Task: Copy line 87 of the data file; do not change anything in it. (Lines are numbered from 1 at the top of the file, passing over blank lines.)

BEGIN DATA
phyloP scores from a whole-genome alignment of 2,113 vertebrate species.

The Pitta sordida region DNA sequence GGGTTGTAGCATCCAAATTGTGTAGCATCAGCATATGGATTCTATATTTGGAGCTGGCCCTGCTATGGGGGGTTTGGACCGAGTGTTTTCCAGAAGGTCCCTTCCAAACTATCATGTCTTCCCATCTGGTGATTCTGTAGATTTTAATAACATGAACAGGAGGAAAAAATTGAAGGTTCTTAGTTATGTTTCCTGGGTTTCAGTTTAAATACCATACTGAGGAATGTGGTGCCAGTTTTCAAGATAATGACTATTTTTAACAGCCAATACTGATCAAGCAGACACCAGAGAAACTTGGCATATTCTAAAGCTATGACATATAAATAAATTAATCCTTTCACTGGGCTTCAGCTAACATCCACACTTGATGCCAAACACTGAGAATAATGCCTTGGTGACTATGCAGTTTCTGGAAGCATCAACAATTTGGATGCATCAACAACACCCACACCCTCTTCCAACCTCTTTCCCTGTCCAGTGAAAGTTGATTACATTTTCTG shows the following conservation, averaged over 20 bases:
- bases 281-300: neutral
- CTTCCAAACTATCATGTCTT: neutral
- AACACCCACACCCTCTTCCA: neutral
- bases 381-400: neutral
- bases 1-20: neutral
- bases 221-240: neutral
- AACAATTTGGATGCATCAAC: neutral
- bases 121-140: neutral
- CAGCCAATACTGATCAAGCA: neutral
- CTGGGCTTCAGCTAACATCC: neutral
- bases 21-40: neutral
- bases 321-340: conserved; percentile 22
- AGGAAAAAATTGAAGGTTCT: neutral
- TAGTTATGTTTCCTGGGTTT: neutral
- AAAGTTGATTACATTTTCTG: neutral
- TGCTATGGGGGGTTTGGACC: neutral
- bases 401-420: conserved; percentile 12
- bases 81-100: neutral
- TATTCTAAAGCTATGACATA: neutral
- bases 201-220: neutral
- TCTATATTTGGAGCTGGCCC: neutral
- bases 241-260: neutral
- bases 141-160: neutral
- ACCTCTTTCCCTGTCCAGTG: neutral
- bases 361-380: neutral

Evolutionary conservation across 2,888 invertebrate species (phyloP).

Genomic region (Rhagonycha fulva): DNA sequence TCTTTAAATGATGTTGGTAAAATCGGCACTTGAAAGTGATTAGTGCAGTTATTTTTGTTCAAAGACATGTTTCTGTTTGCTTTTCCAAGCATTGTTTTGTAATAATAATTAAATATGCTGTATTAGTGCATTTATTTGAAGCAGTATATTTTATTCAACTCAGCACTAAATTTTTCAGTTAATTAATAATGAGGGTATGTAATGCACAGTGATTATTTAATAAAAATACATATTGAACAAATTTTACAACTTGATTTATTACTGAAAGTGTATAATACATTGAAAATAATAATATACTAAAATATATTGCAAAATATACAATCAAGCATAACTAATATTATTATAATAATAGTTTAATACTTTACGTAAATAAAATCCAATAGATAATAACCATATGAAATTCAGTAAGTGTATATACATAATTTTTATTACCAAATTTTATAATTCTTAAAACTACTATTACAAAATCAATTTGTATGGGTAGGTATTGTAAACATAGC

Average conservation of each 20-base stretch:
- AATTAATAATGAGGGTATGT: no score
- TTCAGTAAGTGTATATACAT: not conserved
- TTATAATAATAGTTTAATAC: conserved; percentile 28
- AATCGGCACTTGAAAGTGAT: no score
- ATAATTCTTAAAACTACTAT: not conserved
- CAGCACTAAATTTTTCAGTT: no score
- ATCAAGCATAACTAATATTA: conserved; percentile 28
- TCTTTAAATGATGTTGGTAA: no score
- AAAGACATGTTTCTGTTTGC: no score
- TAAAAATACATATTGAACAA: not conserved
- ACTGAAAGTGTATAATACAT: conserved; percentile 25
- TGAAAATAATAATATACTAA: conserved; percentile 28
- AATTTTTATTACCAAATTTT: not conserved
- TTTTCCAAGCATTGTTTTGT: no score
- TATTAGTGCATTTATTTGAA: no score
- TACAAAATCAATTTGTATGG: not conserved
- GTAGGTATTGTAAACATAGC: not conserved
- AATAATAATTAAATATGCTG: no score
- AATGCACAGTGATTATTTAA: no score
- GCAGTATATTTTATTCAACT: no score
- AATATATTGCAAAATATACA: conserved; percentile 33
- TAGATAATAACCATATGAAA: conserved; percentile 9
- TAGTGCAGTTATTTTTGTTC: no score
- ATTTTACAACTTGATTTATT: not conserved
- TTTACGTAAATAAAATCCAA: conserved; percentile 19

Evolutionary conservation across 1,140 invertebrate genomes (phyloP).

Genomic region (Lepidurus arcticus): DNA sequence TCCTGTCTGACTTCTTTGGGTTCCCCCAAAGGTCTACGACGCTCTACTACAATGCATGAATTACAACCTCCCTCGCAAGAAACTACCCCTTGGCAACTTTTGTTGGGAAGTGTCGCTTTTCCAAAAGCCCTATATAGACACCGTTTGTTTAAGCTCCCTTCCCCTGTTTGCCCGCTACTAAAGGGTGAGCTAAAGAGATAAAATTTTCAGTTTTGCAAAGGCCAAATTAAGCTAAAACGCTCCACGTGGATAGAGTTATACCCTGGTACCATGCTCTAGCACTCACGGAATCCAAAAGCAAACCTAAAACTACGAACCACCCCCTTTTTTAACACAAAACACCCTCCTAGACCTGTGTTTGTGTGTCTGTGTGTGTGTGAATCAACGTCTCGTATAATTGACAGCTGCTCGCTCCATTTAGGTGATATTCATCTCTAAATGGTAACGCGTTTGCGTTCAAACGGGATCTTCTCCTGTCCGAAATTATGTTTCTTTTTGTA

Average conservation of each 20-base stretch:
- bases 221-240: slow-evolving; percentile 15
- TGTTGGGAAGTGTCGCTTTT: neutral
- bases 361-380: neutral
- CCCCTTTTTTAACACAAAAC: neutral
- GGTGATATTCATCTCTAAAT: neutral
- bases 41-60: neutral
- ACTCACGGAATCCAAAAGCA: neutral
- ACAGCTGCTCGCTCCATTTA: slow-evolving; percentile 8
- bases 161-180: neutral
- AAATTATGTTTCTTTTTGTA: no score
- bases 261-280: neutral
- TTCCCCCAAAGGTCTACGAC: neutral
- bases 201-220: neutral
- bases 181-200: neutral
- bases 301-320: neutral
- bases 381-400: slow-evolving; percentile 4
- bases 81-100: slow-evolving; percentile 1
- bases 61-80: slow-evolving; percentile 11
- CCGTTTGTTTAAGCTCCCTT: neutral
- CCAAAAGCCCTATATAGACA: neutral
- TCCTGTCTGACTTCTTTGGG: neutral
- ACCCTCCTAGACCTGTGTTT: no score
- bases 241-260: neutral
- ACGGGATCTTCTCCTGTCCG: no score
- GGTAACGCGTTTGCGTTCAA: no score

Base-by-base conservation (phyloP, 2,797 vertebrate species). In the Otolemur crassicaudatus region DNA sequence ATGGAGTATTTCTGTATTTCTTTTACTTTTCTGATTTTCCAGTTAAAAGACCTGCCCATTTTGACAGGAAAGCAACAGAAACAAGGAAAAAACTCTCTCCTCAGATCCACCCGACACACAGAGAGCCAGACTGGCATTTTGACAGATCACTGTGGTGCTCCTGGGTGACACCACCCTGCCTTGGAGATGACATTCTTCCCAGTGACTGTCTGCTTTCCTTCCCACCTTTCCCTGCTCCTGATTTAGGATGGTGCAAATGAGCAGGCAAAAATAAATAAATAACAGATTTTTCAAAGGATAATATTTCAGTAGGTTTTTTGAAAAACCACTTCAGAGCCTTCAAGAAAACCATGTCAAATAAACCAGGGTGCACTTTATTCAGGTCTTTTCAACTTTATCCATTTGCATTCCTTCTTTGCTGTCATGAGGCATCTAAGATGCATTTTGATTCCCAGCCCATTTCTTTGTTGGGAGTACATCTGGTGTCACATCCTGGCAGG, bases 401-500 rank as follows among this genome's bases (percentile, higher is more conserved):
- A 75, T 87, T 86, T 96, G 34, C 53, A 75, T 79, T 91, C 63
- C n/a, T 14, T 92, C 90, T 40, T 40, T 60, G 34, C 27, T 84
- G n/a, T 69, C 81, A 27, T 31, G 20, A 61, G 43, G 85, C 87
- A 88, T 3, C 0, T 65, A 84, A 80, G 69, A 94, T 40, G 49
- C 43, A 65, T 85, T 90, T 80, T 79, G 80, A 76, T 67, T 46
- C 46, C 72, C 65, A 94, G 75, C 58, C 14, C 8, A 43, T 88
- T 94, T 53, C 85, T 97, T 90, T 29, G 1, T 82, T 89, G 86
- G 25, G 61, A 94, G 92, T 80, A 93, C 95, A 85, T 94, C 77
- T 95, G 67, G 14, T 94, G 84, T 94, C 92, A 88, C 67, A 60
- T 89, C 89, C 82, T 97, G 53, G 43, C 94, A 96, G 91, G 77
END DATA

- G n/a, T 69, C 81, A 27, T 31, G 20, A 61, G 43, G 85, C 87